Sunday 24 May 2015

Lloyd says no to e-commerce platform.

While consumer durables companies take to the e-commerce platform for better sales, BSE-listed Lloyd Electric & Engineering is swimming against the tide.

Aiming at an 11 per cent market share, it's making sure its products are not on e-commerce websites, even as Korean competitors Samsung and LG are pushing their products through e-commerce more aggressively.

Lloyd is not in favour of online sales via platforms like Flipkart or Snapdeal because it is affecting dealers' business, it says. The company has a pan-India network of a little over 7,000 dealers, with 300 service centres.

Lloyd aims to sell around 400,000 units of home air conditioners this summer, to corner about 11 per cent share in the domestic AC market. The Indian AC market is limited to 3.75 million in annual sales, a penetration rate of three per cent.

Last year, room AC sales grew 10 per cent in volume terms. The price of power-efficient five-star ACs is one consideration for low adoption.

"We are not chasing market share. Our main focus is on quality and customer delight. E-commerce players are burning cash with heavy discounts. E-commerce players have made major inroads into the country's retailing business by offering unprecedented discounts, which impacted sales of brick-and-mortar retailers, even though they are also making huge losses. We are not allowing them to offer any discount on any Lloyd products. We are in discussion with Flipkart to resolve this issue," said Nipun Singhal, director.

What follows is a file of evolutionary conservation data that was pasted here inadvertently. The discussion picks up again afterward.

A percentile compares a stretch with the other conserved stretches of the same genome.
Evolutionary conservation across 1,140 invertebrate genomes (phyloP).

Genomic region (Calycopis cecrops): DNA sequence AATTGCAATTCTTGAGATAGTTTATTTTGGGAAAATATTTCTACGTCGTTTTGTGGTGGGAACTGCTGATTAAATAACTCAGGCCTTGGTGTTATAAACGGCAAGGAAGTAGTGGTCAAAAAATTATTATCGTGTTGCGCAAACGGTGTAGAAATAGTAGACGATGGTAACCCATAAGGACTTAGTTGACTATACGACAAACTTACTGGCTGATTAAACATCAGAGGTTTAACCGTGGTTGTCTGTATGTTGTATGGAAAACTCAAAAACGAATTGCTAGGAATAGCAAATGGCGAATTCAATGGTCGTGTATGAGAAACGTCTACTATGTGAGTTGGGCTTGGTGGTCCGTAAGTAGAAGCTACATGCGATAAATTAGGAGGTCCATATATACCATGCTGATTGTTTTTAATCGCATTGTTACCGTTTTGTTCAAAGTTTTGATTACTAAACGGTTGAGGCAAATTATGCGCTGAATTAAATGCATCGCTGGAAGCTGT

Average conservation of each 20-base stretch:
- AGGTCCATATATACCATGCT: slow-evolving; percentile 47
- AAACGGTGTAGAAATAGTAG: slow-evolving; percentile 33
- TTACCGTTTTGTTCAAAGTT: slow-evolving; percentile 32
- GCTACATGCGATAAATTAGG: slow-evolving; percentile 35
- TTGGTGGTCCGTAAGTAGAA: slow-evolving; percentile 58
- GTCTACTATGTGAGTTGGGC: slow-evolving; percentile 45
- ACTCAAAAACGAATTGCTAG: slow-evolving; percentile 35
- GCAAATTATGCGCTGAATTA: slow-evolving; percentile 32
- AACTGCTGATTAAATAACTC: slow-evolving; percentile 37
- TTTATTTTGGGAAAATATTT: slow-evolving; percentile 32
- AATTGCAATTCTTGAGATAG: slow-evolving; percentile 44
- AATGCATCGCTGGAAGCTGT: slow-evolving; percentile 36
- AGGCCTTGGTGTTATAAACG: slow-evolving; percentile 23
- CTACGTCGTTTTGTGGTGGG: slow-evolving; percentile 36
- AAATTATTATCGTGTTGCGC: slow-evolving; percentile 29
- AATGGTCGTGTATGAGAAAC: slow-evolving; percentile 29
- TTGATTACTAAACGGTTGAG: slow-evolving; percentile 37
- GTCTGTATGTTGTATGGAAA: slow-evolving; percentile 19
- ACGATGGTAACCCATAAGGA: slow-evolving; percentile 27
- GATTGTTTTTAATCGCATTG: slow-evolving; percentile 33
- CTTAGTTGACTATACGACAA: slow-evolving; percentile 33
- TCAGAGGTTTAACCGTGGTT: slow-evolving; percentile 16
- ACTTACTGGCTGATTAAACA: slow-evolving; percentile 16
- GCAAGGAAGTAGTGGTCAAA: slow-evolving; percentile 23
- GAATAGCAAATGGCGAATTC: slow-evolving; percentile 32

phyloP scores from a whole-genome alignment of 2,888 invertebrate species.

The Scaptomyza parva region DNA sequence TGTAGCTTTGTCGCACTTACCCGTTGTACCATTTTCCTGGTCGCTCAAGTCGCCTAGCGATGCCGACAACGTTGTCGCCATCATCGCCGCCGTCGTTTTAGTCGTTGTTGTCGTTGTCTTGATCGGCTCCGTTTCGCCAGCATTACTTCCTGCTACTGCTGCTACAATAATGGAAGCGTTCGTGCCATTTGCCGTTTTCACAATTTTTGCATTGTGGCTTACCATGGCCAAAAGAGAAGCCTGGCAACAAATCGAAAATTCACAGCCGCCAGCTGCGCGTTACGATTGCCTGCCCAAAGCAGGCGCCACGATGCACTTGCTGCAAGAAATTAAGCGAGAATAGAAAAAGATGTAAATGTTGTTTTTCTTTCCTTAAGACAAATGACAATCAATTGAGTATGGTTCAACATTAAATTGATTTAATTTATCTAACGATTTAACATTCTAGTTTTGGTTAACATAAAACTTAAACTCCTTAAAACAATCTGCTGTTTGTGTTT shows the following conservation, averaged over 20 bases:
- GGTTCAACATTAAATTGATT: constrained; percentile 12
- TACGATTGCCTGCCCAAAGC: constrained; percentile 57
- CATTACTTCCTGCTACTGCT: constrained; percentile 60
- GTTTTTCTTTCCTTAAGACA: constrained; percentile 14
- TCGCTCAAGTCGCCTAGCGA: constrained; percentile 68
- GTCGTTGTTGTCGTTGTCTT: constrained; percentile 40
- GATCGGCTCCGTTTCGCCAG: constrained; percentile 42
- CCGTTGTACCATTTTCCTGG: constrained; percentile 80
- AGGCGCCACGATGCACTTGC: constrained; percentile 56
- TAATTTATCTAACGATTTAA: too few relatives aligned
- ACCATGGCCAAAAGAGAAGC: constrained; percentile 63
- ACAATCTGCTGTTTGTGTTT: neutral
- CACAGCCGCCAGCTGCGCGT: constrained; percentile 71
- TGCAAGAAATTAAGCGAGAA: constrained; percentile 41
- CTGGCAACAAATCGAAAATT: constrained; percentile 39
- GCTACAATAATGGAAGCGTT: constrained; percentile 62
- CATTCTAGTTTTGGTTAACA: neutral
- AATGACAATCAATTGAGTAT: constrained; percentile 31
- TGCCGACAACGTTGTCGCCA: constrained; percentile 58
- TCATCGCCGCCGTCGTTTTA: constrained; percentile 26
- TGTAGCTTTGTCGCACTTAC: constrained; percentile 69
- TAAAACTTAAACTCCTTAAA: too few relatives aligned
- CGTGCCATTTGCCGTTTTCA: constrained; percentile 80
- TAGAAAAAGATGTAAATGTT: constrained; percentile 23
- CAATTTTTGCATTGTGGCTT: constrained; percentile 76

Lloyds has also filed a case against Snapdeal; Singhal said he wouldn't comment on this, as the matter was in court. "We do not want our dealer network to suffer due to online sales," he said.

An email to Snapdeal did not elicit a response.

However, companies that used to discourage consumers from buying online, saying installation and after-sales services would be affected, are changing their stand. "As e-commerce is dominated by the metros and tier-I towns, and is growing at a rapid rate, companies can't afford staying away from it. The festive season is a good time to start afresh," said an executive at a top consumer durables maker.

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